MKBUDGET - Making A Budget
A company uses temporary employees (“temps”) to handle its varying workloads. By doing so, it avoids having to pay for benefits normally provided to its permanent employees. However, the company must pay an employment agency a fixed fee for each temp they hire, as well as paying the temp a fixed amount of severance pay when they are terminated – in addition, of course, to the monthly salary each temp receives. The company has a good understanding of when it needs temporary workers, and how many such workers it will require each month. Depending on the fee paid to the employment agency, the temporary worker’s salary, and the severance pay, it may make sense to retain an unneeded worker for one or more months if it’s known that they will be needed again in the future.
Let’s consider an example. Suppose we know that in March the company will need 10 temps, in April they’ll need 9, and in May they’ll need 11. Suppose a temp earns $500 per month, that the employment agency receives $400 for each temp hired, and $600 is paid as severance to each temp that is terminated. If the company employs just the minimum number of temps required, then their payments will be as follows (we ignore the cost of terminating all employees at the end of the last month):
The total cost to the company is $20,400. But suppose they did not terminate the unneeded temp at the end of March, but just let that person remain employed. They would then save $400 in employment agency fees (since they’d need to hire just one additional temp for May), $600 in severance pay, and only have to pay the temp worker $500, for an overall savings of $500.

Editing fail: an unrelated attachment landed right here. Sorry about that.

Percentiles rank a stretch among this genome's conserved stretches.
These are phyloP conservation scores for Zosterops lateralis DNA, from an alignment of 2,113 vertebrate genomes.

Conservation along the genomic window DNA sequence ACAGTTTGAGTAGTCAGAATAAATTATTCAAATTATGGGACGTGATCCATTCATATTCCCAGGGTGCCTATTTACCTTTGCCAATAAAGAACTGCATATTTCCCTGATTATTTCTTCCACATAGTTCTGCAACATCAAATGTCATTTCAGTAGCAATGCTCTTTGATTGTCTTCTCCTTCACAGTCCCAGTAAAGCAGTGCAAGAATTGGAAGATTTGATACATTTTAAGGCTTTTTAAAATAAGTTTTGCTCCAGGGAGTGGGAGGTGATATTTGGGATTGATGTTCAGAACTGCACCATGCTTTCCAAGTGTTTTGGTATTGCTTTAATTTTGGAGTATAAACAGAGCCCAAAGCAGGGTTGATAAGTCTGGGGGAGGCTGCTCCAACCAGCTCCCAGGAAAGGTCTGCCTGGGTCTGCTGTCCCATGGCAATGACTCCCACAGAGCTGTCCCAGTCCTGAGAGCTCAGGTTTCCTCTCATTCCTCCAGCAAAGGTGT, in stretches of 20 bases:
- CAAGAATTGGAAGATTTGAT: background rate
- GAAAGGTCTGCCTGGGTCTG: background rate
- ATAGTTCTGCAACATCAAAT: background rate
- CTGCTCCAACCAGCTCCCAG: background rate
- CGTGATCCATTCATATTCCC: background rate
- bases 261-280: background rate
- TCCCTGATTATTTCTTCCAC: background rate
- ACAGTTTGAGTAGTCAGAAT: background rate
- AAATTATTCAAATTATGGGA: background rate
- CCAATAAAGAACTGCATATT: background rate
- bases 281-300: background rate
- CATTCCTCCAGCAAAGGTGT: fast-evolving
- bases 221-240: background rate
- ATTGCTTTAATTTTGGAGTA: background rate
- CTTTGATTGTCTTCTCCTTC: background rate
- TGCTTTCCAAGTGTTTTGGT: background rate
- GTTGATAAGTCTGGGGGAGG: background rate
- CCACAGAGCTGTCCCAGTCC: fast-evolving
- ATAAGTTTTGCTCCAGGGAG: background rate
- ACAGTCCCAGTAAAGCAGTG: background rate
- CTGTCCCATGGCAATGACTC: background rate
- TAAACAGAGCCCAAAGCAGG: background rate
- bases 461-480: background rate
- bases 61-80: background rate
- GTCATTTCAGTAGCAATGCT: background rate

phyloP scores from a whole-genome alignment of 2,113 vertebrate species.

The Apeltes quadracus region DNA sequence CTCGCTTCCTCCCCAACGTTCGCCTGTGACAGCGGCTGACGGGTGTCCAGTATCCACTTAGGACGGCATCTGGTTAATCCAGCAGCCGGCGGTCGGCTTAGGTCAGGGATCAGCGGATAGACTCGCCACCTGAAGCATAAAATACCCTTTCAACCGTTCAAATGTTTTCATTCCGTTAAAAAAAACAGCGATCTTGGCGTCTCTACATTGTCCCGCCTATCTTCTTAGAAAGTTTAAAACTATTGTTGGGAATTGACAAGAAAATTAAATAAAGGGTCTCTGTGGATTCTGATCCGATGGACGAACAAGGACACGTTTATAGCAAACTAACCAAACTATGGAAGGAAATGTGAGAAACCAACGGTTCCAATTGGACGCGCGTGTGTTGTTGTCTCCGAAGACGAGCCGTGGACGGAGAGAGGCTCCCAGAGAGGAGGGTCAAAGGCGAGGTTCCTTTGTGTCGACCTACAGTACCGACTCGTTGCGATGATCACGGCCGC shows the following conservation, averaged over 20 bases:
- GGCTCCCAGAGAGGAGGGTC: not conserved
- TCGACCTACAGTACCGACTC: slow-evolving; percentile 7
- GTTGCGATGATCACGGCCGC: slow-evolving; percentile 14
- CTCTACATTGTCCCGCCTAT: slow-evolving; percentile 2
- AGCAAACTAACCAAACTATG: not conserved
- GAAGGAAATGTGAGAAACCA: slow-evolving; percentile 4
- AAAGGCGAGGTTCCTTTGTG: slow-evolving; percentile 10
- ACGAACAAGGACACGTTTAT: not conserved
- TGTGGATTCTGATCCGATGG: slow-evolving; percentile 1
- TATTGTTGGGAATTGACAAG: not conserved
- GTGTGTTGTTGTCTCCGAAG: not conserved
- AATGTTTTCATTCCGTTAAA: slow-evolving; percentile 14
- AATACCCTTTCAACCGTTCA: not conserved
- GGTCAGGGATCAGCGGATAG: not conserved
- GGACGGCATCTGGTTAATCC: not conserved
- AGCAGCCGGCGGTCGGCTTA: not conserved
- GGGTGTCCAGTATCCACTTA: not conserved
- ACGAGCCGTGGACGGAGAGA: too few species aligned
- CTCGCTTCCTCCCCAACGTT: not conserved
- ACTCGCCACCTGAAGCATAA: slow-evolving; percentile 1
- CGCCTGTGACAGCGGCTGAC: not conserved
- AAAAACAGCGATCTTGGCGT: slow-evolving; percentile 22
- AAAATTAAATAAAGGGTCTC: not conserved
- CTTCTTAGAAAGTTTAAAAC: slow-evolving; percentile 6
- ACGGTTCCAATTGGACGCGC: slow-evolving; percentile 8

In this problem you are given, as input, the number of months for which the company is to plan its temp worker budget, the cost of hiring and firing a temp worker, the temp worker’s monthly salary, and the required minimum number of workers needed each month. You are to determine the minimum cost to the company to have at least the required minimum number of workers on hand each month. Assume there are no temporary workers on hand before the first month, and that the cost of terminating the workers at the end of the last month is not to be included in the cost. You may assume that the planning interval will be no longer than 24 months, and the hiring cost, severance pay, and monthly salary for each temp worker is greater than zero.
There will be multiple cases to consider. The input for each case begins with an integer N, the number of months for which planning is required (never larger than 24). This is followed by three integers giving the cost of hiring a worker, the worker’s monthly salary, and the severance pay for a terminated worker. Finally there will appear N integers giving the required minimum number of workers needed in each month. The last case will be followed by a zero.
For each input case, display the case number (1, 2, …) and the minimum cost to the company. Use the format shown in the examples below.
Input: 3 400 500 600 10 9 11 8 400 600 600 11 9 10 14 9 9 13 15 0 Output: Case 1, cost = $19900 Case 2, cost = $66600
|Added by:||Camilo Andrés Varela León|
|Cluster:||Cube (Intel Pentium G860 3GHz)|
|Languages:||All except: ERL JS NODEJS PERL 6 SCM chicken VB.net|
|Resource:||North Central North America Regional Programming Contest - 2003|
To recurse is TLE, to memoize is AC ;)
Last edit: 2014-10-24 16:28:43
Recursion is divine. ;)
PLEASE specify the limits for the question. The company's final amount can exceed 1000000 otherwise it will show WA and no. of workers can be less than 30.Last edit: 2014-07-30 17:18:27
use long long
I made mistake between captalized 'Case' with 'case' and had to sub 5 times :3 this is crazy @@!
Hmm, I assumed at first that the number of employees is 1024, but got a TLE. Then I switched to 300 and it passed it. My solution is O(n^2) (with a lower constant factor though). What is your running time?
I got it AC, but din find it making use of dp states...avg algorithmic prob.
nice dp problem :)